A Scott County judge has ordered a Quad Cities-based telemarketing operation to pay a judgment of more than $820,000 for defrauding small business owners in at least 13 states.
District Judge Mark Fowler found in the ruling that Misty Barnes, Paul Michael Barnes and their businesses had committed 19 violations of the Iowa Consumer Fraud Act.
In February 2020, Iowa Attorney General Tom Miller sued the Barneses and their companies, PM Specialties and Milestone Consulting. The allegations included a range of violations, including cold-calling consumers and falsely saying they had past-due bills that needed immediate payment; selling non-existent services; and making unauthorized charges to customers’ credit-card accounts.
Fowler ordered the couple to pay the maximum civil penalties of $40,000 per violation, or $760,000, to the state.
In addition, the Barneses must pay restitution of $60,144 to 15 consumers who provided affidavits and assisted the Iowa Attorney General’s Office in the investigation. The consumers live in Wisconsin, Idaho, North Dakota, Nebraska, North Carolina, Ohio, Utah, Indiana, Illinois, Texas, Tennessee, Arizona and Minnesota.
One consumer, the owner of a fabric store in Ohio, reported that she lost at least $23,044 to PM Specialties and Milestone Consulting.
Fowler also issued a permanent injunction against the Barneses and their businesses, ordering they cease engaging in a long list of activities, including telemarketing; selling internet, search engine or marketing boosting services; consulting services involving marketing and telemarketing; and the sale of advertising or promotional items.
The Barneses, who have lived and conducted operations in Davenport and Bettendorf, are believed to have moved their operations to Illinois after Miller sued them in Iowa. PM Specialties continues to operate an active website. Fowler’s ruling said the site contains multiple false statements.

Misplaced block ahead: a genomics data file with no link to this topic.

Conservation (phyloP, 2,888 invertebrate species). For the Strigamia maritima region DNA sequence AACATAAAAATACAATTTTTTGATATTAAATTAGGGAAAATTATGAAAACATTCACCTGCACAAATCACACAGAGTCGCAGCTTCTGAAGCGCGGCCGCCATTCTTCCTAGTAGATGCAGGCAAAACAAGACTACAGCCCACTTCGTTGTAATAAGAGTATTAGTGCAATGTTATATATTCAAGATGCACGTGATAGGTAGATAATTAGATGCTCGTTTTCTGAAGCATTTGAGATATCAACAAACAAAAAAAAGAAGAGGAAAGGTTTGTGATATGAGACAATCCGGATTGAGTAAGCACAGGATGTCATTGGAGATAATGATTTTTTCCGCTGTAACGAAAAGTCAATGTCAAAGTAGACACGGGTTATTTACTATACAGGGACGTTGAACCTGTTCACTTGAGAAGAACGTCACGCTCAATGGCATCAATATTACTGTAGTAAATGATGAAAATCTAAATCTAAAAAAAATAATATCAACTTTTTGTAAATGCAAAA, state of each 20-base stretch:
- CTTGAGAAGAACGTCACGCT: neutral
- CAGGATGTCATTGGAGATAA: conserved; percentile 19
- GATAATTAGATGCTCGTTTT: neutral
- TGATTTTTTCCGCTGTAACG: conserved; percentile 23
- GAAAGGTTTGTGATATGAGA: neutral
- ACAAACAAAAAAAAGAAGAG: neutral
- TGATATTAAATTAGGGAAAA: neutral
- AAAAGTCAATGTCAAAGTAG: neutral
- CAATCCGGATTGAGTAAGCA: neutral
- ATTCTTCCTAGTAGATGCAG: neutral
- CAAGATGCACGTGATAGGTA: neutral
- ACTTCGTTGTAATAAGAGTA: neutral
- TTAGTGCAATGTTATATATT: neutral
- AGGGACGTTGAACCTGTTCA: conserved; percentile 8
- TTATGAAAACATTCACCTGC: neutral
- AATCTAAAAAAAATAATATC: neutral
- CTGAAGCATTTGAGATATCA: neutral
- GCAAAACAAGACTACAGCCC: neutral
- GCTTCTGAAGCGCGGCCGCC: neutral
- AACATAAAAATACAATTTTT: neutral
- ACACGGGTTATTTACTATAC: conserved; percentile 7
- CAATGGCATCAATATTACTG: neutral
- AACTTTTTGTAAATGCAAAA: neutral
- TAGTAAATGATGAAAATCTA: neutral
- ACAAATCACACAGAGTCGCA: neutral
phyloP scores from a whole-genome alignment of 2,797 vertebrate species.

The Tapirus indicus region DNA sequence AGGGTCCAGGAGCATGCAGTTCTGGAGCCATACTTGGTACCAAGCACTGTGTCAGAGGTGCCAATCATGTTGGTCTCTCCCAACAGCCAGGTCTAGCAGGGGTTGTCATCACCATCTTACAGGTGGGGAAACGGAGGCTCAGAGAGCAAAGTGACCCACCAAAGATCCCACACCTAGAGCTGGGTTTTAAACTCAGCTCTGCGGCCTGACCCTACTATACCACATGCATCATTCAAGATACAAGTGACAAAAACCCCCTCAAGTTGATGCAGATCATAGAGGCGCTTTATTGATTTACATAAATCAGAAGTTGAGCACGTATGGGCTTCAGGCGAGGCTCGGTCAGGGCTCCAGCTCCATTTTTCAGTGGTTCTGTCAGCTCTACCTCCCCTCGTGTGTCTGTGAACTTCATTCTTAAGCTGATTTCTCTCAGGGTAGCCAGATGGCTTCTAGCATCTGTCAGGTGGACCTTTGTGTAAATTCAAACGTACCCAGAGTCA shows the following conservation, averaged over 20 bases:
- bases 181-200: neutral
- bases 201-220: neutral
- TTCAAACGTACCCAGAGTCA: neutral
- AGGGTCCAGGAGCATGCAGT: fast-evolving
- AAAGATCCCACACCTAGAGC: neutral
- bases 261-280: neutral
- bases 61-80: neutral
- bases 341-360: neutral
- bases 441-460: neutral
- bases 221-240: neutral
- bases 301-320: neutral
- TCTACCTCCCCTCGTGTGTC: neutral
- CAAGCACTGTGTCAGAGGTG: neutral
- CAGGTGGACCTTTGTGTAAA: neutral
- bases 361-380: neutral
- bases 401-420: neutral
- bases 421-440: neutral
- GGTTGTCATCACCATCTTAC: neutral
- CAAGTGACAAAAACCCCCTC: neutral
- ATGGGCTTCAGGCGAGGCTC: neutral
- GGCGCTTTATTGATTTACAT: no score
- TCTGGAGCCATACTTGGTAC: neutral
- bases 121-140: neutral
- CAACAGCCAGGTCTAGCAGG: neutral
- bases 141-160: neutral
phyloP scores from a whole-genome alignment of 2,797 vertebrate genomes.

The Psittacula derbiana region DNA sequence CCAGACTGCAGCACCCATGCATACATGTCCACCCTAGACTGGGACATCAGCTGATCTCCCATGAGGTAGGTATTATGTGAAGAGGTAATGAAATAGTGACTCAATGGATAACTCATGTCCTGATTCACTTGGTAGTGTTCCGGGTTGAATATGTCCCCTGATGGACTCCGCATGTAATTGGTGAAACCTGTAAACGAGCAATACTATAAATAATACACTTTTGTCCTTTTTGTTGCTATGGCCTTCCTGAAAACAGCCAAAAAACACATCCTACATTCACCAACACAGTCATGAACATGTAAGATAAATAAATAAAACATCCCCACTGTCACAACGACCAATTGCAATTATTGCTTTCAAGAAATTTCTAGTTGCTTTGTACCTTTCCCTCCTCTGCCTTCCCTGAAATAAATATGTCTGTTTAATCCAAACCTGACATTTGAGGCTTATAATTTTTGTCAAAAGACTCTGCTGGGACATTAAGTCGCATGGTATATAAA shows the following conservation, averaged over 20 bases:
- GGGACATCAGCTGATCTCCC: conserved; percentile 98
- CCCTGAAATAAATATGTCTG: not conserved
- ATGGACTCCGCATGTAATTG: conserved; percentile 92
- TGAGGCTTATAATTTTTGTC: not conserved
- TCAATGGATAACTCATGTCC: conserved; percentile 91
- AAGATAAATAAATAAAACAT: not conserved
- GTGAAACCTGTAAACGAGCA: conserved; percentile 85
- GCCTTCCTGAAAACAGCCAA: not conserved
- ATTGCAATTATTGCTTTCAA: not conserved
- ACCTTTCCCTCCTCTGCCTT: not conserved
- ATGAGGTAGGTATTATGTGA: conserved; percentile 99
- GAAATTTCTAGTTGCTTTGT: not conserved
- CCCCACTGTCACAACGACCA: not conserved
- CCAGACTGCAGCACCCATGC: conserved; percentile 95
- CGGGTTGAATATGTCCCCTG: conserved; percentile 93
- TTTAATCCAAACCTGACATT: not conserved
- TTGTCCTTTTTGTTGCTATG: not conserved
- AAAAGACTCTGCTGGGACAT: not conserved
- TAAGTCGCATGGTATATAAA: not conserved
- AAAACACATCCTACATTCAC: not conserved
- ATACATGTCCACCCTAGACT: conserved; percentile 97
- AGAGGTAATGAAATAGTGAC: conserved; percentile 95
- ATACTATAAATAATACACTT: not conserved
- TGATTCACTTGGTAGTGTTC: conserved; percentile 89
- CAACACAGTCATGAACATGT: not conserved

The couple formerly worked with Alphonso W. Barnum of Davenport, who was sued by Miller in December 2018 for similar practices. In February 2020, a Polk County judge ordered Barnum and his associates to pay nearly $2.6 million and permanently banned them from doing business after finding the operation had defrauded small businesses across the nation. Between January 2016 and January 2019, Barnum and his fellow defendants received more than $1.94 million taken from defrauded customers, according to the ruling.
During the Attorney General’s fraud lawsuit against Barnum, Miller’s office began investigating Paul and Misty Barnes and PM Specialties after determining they had branched out on their own and started their own fraudulent telemarketing business. The AG’s office alleged that beginning in 2018, Paul and Misty Barnes launched PM Specialties and solicited business from customers of Barnum as well as from Universal AdCom. The Barneses also previously worked for Universal AdCom, an Arlington, Texas-based telemarketer with a call center in Davenport. The Better Business Bureau has given Universal AdCom an “F” rating based on consumer complaints.
Fowler’s ruling found that the Barneses’ violations included:
- Calling consumers and falsely telling them they had past-due bills owed for advertising or internet-related services, which they must pay immediately, even though the consumer had never ordered anything.
- Selling consumers digital advertising or “internet boosting” services, which they promised would result in increased traffic to businesses’ websites. The Barneses, however, never delivered the services. When pressed by consumers for some proof that services were provided, the defendants provided consumers with false reports, by verbally and by telephone, purporting to explain how the internet boosting was working.
- Informing consumers that defendants are selling ads for the consumer’s local government and that the consumer’s advertisement will appear in local government publications, which was false.
Telling consumers who had done business with Universal AdCom in the past that PM Specialties could obtain refunds for consumers from Universal AdCom by adding them to a nonexistent lawsuit against that company.
- Making unauthorized credit card charges on consumers’ accounts. When customers complained, the Barneses claimed that another company was using its name and making the unauthorized charges.
Falsely telling consumers that their company’s “human resources department” or “art department” will get back to the consumer, “attempting to create the perception of a large legitimate company, not a scam run out of some cheap motel room,” the order said.